We therefore find nothing in the previous Other testimony was taken, and after decisions of this court justifying the conhearing on December 2, 1882, the supremetention of the plaintiff in error as to the court of the District set aside the verdict right to correct the judgment of the previbecause of "irregularity, surprise, fraud, ous term, in view of the character of the and deceit,” and granted a new trial. In error sought to be corrected, and more this court the judgment of the supreme especially in the attempt, under the circumcourt was reversed for error in entertain stances shown in this record, to set aside a ing and granting the motion to set aside judgment of a former term, and render a the judgment, and the cause was remanded, new and different judgment without notice without prejudice to Negley's right to file to the party who had been dismissed by a a bill in equity. After citing and quoting former judgment. a from the Bronson Case (104 U. S. 410, 26 As we have seen, the question here inL. ed. 797), Mr. Justice Matthews, who devolved pertains to a case where no notice livered the opinion of the court, said: is given and a new and different judgment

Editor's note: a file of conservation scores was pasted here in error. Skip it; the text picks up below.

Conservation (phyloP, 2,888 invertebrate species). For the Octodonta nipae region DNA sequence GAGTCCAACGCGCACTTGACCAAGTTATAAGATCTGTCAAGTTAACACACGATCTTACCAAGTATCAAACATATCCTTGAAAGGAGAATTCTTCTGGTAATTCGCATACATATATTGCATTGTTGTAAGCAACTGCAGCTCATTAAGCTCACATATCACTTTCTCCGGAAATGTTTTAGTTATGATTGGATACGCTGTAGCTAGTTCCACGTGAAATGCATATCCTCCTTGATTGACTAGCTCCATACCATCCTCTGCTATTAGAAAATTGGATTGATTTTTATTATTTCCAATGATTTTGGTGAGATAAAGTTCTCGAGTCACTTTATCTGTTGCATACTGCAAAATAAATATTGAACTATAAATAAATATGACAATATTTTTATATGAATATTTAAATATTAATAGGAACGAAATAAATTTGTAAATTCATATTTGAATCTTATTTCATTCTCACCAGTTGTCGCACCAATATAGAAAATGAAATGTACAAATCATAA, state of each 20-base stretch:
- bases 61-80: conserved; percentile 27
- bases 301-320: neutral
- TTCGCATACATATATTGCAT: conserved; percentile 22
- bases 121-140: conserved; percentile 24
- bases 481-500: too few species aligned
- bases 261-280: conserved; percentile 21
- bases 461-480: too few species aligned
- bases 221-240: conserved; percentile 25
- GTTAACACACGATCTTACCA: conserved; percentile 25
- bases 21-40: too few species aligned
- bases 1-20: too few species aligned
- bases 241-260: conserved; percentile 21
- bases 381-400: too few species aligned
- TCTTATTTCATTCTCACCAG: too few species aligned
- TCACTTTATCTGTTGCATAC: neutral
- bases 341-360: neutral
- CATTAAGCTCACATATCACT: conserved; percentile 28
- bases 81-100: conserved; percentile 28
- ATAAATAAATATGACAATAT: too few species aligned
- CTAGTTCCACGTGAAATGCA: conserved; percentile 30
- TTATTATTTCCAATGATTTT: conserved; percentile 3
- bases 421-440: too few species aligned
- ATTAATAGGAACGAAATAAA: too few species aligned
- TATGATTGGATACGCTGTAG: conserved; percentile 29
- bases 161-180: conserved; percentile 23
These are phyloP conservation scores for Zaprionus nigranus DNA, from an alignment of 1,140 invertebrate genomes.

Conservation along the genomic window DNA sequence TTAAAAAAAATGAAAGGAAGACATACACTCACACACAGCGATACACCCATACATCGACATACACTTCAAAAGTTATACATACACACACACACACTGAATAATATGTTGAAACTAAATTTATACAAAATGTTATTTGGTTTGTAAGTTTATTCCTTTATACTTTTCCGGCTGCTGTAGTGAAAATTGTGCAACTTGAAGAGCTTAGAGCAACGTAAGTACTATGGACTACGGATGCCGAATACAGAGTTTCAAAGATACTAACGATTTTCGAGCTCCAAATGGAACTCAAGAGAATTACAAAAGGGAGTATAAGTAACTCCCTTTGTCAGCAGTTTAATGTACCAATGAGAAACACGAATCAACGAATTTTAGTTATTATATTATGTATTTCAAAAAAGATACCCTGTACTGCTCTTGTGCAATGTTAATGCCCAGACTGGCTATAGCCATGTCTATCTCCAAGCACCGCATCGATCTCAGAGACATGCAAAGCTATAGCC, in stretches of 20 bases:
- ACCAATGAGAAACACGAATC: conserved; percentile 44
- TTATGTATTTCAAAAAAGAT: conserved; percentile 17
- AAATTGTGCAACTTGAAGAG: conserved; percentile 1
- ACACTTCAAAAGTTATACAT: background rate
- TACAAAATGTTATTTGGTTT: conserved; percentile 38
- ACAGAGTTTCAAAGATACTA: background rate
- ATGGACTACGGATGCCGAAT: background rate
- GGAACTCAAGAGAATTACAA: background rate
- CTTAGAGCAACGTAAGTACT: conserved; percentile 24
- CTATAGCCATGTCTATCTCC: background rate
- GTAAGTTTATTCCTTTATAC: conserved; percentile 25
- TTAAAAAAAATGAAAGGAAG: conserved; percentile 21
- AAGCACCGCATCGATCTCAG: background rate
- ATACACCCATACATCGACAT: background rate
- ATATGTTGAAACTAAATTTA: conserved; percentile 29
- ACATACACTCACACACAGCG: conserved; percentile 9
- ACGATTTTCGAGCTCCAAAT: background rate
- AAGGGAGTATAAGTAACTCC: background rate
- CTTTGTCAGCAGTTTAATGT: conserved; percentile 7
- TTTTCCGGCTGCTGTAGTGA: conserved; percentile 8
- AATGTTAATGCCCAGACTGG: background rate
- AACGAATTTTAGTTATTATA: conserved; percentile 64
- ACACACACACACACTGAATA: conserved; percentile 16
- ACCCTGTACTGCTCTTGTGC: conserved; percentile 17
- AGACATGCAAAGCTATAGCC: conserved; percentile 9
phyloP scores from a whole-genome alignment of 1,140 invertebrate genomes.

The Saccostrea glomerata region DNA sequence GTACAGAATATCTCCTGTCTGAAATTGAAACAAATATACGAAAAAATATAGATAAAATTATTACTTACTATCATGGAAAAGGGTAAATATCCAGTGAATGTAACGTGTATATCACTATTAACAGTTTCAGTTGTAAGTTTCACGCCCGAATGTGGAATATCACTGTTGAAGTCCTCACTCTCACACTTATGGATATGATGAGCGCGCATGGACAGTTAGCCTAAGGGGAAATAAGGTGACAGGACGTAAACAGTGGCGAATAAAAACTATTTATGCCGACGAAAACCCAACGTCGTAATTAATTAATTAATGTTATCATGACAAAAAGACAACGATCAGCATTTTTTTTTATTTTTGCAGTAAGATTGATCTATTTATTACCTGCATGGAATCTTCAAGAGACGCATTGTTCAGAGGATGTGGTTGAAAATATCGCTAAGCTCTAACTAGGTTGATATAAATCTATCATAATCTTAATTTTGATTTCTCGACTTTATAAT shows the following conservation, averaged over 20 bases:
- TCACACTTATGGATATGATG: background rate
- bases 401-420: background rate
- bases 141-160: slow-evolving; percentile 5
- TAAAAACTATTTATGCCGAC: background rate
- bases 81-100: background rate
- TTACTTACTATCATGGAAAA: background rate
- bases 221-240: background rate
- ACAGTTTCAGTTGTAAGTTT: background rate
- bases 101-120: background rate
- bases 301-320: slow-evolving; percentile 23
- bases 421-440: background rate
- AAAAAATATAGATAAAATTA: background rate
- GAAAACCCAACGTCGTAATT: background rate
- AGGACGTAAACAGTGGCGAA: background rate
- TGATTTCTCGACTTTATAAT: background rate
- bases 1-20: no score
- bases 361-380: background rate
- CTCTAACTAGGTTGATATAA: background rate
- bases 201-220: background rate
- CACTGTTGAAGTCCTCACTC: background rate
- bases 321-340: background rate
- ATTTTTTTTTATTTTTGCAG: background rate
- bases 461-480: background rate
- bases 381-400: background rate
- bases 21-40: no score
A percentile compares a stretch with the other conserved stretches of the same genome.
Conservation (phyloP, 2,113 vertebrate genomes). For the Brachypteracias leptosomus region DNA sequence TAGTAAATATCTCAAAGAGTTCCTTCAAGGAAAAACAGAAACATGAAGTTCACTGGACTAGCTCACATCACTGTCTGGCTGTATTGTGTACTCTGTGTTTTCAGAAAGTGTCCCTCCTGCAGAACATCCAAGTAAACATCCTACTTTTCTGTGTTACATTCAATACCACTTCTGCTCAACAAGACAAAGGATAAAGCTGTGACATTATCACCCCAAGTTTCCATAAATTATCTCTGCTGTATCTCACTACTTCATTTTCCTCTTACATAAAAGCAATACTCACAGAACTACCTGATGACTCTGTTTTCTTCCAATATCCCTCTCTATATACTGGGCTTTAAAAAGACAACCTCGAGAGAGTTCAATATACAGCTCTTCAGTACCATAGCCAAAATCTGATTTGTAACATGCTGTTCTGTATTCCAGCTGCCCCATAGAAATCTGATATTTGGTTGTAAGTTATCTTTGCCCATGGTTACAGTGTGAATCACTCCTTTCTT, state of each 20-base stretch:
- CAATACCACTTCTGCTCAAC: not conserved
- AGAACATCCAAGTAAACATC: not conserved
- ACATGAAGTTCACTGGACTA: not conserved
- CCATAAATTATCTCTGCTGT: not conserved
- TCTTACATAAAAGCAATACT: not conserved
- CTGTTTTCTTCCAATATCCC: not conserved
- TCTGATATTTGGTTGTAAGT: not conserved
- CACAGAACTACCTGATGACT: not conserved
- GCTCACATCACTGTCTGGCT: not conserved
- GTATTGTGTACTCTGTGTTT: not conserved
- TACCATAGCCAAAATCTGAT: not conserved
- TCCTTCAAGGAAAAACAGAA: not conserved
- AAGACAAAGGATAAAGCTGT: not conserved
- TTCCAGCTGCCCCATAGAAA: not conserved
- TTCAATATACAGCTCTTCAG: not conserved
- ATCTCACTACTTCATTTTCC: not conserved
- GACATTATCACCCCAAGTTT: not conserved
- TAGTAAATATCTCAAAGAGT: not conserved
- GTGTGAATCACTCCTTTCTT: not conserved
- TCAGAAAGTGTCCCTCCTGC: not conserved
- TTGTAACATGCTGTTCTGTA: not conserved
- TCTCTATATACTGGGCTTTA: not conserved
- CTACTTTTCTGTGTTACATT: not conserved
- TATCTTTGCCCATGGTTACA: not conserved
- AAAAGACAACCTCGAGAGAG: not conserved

“Although the opinion (Bronson Case] is entered at a subsequent term. It is urged also shows that upon the facts of that case when the necessary facts appear in the the action of the circuit court in vacating its record such correction can be made without judgment after the term could not be justi-notice, because, it is said, there is nothing fied upon any rule authorizing such relief, to litigate. But aside from the fact that whether by motion or by bill in equity, this proposition ignores the rule that juris